Now, not to say pleasure is wrong. I do enjoy dark chocolates, the bling of jewelry, a good romance or mystery novel and I have no intention to relinquish those pleasures. There is a reason we have dopamine with its desire-reward-pleasure pathway – survival, to make sure we eat and procreate, to give us incentive to act. I respect that. Where the problem comes, I believe, is when we confuse pleasure with happiness and begin to strive only for pleasure and thus reduce the possibility for serotonin-happiness.  Checking out the ads on TV, I am humored by the car ad where the whole family jumps in ecstasy at the new car at the dealership. I am saddened by the social-friends promotion of McDonald’s Big Mac and supersized meal with its mega calories and addictive sugar in a society where so many are now suffering from the consequences of this. I am concerned about the fact that our government subsidizes corn (often genetically altered), wheat (not the same wheat as your grandparents ate), soy (?)  – and sugar , which is not a food, but a food additive.

Recently, buying organic almond milk I found that the almond milk without sugar cost more than that with it. Succumbing temporarily, I bought the cheaper almond milk with the added sugar. I won’t make that mistake again. Several sources have noted sugar as more addictive than cocaine. Dr. Lustig notes that of all the addictive substances, sugar is the most costly to our society, both in terms of health and monetarily. He notes that even taking out the obvious products with sugar (cake, candy, pies), there still remains a lot of added sugar, like that found in my almond milk, and suggests shopping mainly in the aisles without processed foods and, when we do buy processed foods, checking to see that sugar is not one of the first three ingredients.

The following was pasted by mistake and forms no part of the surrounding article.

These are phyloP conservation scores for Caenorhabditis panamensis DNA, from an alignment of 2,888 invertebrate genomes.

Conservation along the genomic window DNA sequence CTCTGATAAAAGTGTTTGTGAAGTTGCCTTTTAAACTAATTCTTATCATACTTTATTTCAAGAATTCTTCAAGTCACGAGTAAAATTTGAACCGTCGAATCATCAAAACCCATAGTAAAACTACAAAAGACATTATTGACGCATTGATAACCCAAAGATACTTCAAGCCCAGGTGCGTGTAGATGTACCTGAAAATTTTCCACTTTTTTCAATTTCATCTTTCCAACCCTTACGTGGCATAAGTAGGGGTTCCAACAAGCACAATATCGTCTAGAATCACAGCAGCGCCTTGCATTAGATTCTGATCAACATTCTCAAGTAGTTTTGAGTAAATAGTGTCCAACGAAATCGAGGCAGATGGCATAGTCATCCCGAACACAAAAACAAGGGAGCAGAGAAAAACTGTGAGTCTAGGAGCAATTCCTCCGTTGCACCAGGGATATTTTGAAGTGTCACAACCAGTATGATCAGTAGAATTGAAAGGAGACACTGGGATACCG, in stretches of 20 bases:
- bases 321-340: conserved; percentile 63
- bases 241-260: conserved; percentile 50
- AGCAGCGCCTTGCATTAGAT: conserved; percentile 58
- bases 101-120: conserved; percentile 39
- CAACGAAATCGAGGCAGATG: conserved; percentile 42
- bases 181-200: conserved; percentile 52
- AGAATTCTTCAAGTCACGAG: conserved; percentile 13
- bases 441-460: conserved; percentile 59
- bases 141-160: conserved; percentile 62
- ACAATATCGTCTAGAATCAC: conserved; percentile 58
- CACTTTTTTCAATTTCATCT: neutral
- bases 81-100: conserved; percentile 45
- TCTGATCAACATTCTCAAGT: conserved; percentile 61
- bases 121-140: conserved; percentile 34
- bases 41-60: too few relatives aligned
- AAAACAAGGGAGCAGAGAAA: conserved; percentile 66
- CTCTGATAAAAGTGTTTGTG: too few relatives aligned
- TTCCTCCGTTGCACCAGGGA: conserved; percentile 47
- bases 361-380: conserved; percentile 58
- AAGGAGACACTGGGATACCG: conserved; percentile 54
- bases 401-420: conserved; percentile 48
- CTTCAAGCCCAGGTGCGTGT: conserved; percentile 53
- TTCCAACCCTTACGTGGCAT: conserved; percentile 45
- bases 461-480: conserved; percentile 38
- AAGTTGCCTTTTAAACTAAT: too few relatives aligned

If Big Macs or new cars don’t bring happiness, what does? Dr. Lustig suggests 4 Cs for happiness: Connect (religion, social support, conversation), Contribute (altruism, volunteerism, philanthropy), Cope (sleep, mindfulness, exercise), and Cook (for yourself, your friends, your family). He has even written a cookbook with simple, fast, cost-effective, healthy meals to prepare to make cooking easier.

We might even consider expanding this viewpoint and distinction to a national level. Dr. Lustig noted that social scientists have created 3 separate scales of well-being. On the Prosperity Index, the United States ranks 11th out of 142 countries. On the World Happiness Report, we rank 17 out of 85. Finally, on the Happy Planet Index, we rank 105 out of 111. Gross Domestic Product does not bring happiness; it’s on the dopamine path of desire-reward-pleasure. We’re prosperous, but not happy. Dr. Lustig notes the country of Bhutan that has instead embraced the Gross National Happiness Index to determine how it’s faring as a society. Looking at the Prosperity website or the U.N. Sustainable Development Solutions Network, Dr. Lustig notes the five happiest countries are Norway, Switzerland, Iceland, Finland and Denmark. They “may not have bulging pocketbooks to purchase the extras of life, but they have just what they need to live… There is much less economic dichotomy between rich and poor. Lastly, the costs of basic necessities don’t increase faster than their salaries.” He goes on to note some of the other positives of these countries, including increased life expectancy (versus the U.S., which is now decreasing).

Let’s think about bringing pleasure and happiness into a healthy balance. I now have significantly less income than I did a few years ago and yet, I am so much happier – and still find my pleasures. GNH for the U.S.?